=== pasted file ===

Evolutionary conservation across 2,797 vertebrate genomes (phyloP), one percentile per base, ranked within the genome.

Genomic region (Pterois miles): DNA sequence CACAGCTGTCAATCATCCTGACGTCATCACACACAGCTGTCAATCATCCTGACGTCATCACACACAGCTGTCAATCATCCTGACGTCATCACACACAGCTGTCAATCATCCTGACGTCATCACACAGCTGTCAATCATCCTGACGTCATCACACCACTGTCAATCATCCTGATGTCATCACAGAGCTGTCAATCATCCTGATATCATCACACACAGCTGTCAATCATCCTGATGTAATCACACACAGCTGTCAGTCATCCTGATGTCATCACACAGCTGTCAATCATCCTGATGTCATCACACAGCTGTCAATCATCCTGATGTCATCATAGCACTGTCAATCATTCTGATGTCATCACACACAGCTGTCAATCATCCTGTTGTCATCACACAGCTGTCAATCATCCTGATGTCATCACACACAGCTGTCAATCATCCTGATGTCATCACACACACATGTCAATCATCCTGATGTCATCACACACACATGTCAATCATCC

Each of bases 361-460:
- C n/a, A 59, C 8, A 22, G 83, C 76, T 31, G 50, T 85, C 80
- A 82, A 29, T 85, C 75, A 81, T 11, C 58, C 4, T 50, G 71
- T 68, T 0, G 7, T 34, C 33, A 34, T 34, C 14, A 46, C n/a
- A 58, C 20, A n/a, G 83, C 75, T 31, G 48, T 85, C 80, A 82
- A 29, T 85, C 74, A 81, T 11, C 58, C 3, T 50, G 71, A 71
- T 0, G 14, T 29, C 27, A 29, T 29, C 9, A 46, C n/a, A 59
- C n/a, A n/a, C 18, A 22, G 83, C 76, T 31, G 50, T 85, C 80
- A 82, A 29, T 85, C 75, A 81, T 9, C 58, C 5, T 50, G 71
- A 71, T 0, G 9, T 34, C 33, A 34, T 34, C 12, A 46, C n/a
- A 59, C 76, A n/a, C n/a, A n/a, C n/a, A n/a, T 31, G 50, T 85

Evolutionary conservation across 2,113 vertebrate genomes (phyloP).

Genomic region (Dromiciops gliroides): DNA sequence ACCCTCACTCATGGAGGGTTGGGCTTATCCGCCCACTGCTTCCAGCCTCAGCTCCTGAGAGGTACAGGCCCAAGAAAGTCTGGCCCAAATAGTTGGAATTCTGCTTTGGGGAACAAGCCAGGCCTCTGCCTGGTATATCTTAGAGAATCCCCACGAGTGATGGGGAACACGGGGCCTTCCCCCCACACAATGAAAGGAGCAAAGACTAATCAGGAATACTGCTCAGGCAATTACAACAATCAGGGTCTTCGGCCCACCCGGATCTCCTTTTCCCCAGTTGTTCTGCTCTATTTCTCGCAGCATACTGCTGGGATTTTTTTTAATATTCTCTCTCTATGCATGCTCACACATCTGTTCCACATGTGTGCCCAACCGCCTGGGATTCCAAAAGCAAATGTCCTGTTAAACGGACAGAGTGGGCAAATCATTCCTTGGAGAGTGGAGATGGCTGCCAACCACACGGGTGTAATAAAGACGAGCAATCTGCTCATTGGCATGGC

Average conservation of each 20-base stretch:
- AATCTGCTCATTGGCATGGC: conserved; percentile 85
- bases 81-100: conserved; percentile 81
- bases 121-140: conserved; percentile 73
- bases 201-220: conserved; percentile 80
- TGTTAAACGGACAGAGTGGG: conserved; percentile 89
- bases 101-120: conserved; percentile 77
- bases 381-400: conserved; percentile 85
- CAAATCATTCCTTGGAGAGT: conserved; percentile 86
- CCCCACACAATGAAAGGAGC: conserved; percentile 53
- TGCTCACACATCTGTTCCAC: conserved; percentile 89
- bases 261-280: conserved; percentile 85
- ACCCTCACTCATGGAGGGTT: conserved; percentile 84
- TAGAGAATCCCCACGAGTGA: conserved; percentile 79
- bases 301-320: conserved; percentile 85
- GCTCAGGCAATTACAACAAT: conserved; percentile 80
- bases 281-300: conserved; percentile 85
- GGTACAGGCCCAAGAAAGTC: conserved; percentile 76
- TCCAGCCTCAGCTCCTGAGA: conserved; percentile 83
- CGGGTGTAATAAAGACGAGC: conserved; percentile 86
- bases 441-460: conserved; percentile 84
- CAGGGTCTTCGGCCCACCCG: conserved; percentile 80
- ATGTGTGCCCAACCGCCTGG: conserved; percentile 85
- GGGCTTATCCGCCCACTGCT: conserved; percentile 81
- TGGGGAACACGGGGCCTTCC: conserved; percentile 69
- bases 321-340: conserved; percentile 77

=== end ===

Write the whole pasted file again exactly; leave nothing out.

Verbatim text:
Evolutionary conservation across 2,797 vertebrate genomes (phyloP), one percentile per base, ranked within the genome.

Genomic region (Pterois miles): DNA sequence CACAGCTGTCAATCATCCTGACGTCATCACACACAGCTGTCAATCATCCTGACGTCATCACACACAGCTGTCAATCATCCTGACGTCATCACACACAGCTGTCAATCATCCTGACGTCATCACACAGCTGTCAATCATCCTGACGTCATCACACCACTGTCAATCATCCTGATGTCATCACAGAGCTGTCAATCATCCTGATATCATCACACACAGCTGTCAATCATCCTGATGTAATCACACACAGCTGTCAGTCATCCTGATGTCATCACACAGCTGTCAATCATCCTGATGTCATCACACAGCTGTCAATCATCCTGATGTCATCATAGCACTGTCAATCATTCTGATGTCATCACACACAGCTGTCAATCATCCTGTTGTCATCACACAGCTGTCAATCATCCTGATGTCATCACACACAGCTGTCAATCATCCTGATGTCATCACACACACATGTCAATCATCCTGATGTCATCACACACACATGTCAATCATCC

Each of bases 361-460:
- C n/a, A 59, C 8, A 22, G 83, C 76, T 31, G 50, T 85, C 80
- A 82, A 29, T 85, C 75, A 81, T 11, C 58, C 4, T 50, G 71
- T 68, T 0, G 7, T 34, C 33, A 34, T 34, C 14, A 46, C n/a
- A 58, C 20, A n/a, G 83, C 75, T 31, G 48, T 85, C 80, A 82
- A 29, T 85, C 74, A 81, T 11, C 58, C 3, T 50, G 71, A 71
- T 0, G 14, T 29, C 27, A 29, T 29, C 9, A 46, C n/a, A 59
- C n/a, A n/a, C 18, A 22, G 83, C 76, T 31, G 50, T 85, C 80
- A 82, A 29, T 85, C 75, A 81, T 9, C 58, C 5, T 50, G 71
- A 71, T 0, G 9, T 34, C 33, A 34, T 34, C 12, A 46, C n/a
- A 59, C 76, A n/a, C n/a, A n/a, C n/a, A n/a, T 31, G 50, T 85

Evolutionary conservation across 2,113 vertebrate genomes (phyloP).

Genomic region (Dromiciops gliroides): DNA sequence ACCCTCACTCATGGAGGGTTGGGCTTATCCGCCCACTGCTTCCAGCCTCAGCTCCTGAGAGGTACAGGCCCAAGAAAGTCTGGCCCAAATAGTTGGAATTCTGCTTTGGGGAACAAGCCAGGCCTCTGCCTGGTATATCTTAGAGAATCCCCACGAGTGATGGGGAACACGGGGCCTTCCCCCCACACAATGAAAGGAGCAAAGACTAATCAGGAATACTGCTCAGGCAATTACAACAATCAGGGTCTTCGGCCCACCCGGATCTCCTTTTCCCCAGTTGTTCTGCTCTATTTCTCGCAGCATACTGCTGGGATTTTTTTTAATATTCTCTCTCTATGCATGCTCACACATCTGTTCCACATGTGTGCCCAACCGCCTGGGATTCCAAAAGCAAATGTCCTGTTAAACGGACAGAGTGGGCAAATCATTCCTTGGAGAGTGGAGATGGCTGCCAACCACACGGGTGTAATAAAGACGAGCAATCTGCTCATTGGCATGGC

Average conservation of each 20-base stretch:
- AATCTGCTCATTGGCATGGC: conserved; percentile 85
- bases 81-100: conserved; percentile 81
- bases 121-140: conserved; percentile 73
- bases 201-220: conserved; percentile 80
- TGTTAAACGGACAGAGTGGG: conserved; percentile 89
- bases 101-120: conserved; percentile 77
- bases 381-400: conserved; percentile 85
- CAAATCATTCCTTGGAGAGT: conserved; percentile 86
- CCCCACACAATGAAAGGAGC: conserved; percentile 53
- TGCTCACACATCTGTTCCAC: conserved; percentile 89
- bases 261-280: conserved; percentile 85
- ACCCTCACTCATGGAGGGTT: conserved; percentile 84
- TAGAGAATCCCCACGAGTGA: conserved; percentile 79
- bases 301-320: conserved; percentile 85
- GCTCAGGCAATTACAACAAT: conserved; percentile 80
- bases 281-300: conserved; percentile 85
- GGTACAGGCCCAAGAAAGTC: conserved; percentile 76
- TCCAGCCTCAGCTCCTGAGA: conserved; percentile 83
- CGGGTGTAATAAAGACGAGC: conserved; percentile 86
- bases 441-460: conserved; percentile 84
- CAGGGTCTTCGGCCCACCCG: conserved; percentile 80
- ATGTGTGCCCAACCGCCTGG: conserved; percentile 85
- GGGCTTATCCGCCCACTGCT: conserved; percentile 81
- TGGGGAACACGGGGCCTTCC: conserved; percentile 69
- bases 321-340: conserved; percentile 77